Reviewed by Surecure 9 / 10 / 10

Powerful and thought provoking

I was incredibly fortunate to have seen Sound of Metal at the Toronto International Film Festival including a Q&A after with the director and cast. Whereas a lot of films may take the storyline into melodramatic territory, Sound of Metal explores not only the reality of those who are deaf which is so poorly represented in film and television but also the destructive nature and high cost of denial and self-deception in the face of hard truths. By focusing on someone whose entire existence revolves around a world of sound losing that which defines his life, it gives the viewer pause to consider what life can be like when we learn to accept and let go. There is so much more to life than the small corners of existence we live in and this film paints that reality with both tremendous empathy and a bluntness that lesser writers and directors would avoid. In addition, one really has to commend the direction and design of this film's audio. It is clear that a great deal of thought went into how to use sound in this film. From the in-your-face pounding of metal music at the start through the muffled reality as the protagonist loses his hearing to the sense of peace in the moments of silence, it is clear that a great deal of painstaking detail was crafted in conveying this film's reality. Sound of Metal is one of those films which will keep you thinking for days after about so many aspects of life such as addiction and how some relationships may simply serve a purpose in the short term for our life but ultimately must be let go. How it illuminates aspects of the deaf community that few get a chance to see is important. But there is so much more to this film that to pigeonhole it as merely being about deaf people does a grand disservice to the many fantastic qualities in every aspect of its creation. I highly recommend taking the time to watch this film.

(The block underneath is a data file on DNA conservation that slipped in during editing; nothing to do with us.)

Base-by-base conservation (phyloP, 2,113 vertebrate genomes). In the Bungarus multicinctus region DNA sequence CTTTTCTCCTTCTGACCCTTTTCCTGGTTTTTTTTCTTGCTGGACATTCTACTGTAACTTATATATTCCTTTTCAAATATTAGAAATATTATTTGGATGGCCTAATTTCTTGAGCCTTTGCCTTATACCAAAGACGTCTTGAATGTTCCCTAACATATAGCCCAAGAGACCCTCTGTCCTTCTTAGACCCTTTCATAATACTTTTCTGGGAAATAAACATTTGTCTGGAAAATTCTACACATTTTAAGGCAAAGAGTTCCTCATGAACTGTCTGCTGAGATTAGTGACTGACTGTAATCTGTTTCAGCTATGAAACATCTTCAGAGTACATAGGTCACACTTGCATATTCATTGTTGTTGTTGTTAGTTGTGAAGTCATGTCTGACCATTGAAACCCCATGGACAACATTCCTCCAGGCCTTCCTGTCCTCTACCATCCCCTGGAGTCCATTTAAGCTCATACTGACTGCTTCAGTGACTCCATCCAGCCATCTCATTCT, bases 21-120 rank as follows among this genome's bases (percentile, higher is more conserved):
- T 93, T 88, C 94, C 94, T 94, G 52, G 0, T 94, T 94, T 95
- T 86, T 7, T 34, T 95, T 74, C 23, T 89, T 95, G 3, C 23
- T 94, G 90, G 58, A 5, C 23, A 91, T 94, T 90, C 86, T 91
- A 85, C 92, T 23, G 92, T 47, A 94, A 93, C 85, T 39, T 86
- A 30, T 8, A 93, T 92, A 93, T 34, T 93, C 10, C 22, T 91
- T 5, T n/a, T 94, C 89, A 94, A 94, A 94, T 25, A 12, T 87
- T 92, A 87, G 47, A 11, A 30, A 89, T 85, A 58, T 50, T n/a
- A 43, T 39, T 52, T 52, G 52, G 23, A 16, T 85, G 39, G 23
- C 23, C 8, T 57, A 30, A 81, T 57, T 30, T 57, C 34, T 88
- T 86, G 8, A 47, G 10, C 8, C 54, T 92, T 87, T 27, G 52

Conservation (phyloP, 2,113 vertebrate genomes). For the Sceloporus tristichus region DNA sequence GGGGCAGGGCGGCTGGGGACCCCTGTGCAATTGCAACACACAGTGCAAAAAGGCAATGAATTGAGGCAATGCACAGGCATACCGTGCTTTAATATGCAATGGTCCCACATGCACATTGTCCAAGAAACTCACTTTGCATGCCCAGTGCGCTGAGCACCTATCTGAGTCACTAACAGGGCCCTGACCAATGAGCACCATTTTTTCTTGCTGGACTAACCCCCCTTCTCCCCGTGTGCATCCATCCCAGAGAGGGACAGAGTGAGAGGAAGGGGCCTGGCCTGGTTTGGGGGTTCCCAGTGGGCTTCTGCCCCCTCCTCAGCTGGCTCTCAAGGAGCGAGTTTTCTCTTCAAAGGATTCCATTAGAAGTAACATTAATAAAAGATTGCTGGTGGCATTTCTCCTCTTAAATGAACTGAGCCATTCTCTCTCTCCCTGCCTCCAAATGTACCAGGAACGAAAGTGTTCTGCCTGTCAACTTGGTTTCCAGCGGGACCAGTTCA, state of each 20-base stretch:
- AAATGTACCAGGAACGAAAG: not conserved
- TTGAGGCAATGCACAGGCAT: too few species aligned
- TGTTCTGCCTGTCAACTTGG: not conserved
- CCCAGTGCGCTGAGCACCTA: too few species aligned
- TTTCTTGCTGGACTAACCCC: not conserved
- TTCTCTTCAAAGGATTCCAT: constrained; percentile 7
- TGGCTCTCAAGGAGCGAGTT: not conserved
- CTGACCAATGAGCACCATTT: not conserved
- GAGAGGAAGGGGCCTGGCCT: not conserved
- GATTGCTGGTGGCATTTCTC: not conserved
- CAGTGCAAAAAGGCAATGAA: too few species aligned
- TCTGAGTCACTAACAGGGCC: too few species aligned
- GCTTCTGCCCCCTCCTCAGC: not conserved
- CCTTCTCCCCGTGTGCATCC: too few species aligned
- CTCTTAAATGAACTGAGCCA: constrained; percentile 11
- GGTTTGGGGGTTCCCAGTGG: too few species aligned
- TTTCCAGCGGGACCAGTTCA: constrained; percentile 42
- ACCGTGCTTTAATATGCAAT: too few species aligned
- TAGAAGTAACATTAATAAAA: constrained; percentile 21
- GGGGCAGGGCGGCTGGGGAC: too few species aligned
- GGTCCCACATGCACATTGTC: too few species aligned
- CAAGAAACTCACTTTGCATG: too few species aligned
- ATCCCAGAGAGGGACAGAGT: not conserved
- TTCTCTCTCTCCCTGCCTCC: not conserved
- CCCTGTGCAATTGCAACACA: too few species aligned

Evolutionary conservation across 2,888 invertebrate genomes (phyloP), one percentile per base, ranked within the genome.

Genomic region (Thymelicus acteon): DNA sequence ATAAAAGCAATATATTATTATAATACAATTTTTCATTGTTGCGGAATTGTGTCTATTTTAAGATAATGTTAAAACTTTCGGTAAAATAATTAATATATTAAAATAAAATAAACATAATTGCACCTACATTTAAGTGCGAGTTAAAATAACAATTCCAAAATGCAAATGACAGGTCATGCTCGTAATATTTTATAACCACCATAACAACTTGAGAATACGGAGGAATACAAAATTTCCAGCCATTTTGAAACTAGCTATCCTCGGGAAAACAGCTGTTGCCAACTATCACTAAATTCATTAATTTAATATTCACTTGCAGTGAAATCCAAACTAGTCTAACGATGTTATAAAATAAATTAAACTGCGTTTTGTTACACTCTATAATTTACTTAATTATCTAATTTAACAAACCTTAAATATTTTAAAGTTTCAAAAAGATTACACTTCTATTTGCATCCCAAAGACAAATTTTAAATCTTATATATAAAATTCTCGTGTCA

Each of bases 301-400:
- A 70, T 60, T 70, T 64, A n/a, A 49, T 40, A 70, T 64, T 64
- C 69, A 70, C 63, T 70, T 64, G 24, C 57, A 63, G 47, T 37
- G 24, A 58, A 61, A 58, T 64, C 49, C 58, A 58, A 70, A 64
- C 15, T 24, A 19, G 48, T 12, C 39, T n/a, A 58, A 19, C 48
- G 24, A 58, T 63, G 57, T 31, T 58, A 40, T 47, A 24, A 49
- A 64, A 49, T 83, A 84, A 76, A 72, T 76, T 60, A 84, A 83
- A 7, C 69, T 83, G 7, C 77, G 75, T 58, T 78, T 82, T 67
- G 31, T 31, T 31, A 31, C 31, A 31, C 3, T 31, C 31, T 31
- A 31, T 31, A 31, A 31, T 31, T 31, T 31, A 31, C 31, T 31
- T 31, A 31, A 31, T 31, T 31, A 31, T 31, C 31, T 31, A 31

Reviewed by emo_ville2002 9 / 10 / 10

Riz Ahmed, excellent as always!

Riz Ahmed is one of those actors, you simply cannot take your eyes off. It's not solely because of his good looks. He's always intense and, most importantly, he always makes you care about the characters he's portraying. In this case, he portrays a rock drummer who is losing his hearing. As with most of his roles, he more than did his homework. Ahmed moved to Brooklyn for a few months and learned to play drums, he also spent a lot time with people from the deaf community. He showed the same dedication for his Naz Khan role in 'The Night Of', he immersed himself in the character's background. Expect no less from this actor. Having two partially deaf relatives, I could relate to this film. Especially one relative who refused to learn sign language, they would rather read lips. Thinking of my relatives initially denying their hearing loss, this film really hit home. Why are people bringing up Riz being Pakistani? With every role, will he continue to be defined by his background? His character was named Ruben, it's assumed his character was Hispanic. Riz can play other nationalities and ethnic groups beyond his own South Asian background. He can certainly pass for Hispanic, especially in this film. When considering Riz for a role, directors and producers should think outside the box. The ending was extremely effective, but not a surprise at all. Another excellent performance from Riz Ahmed. A few more films like this and he will finally have earned his Oscar.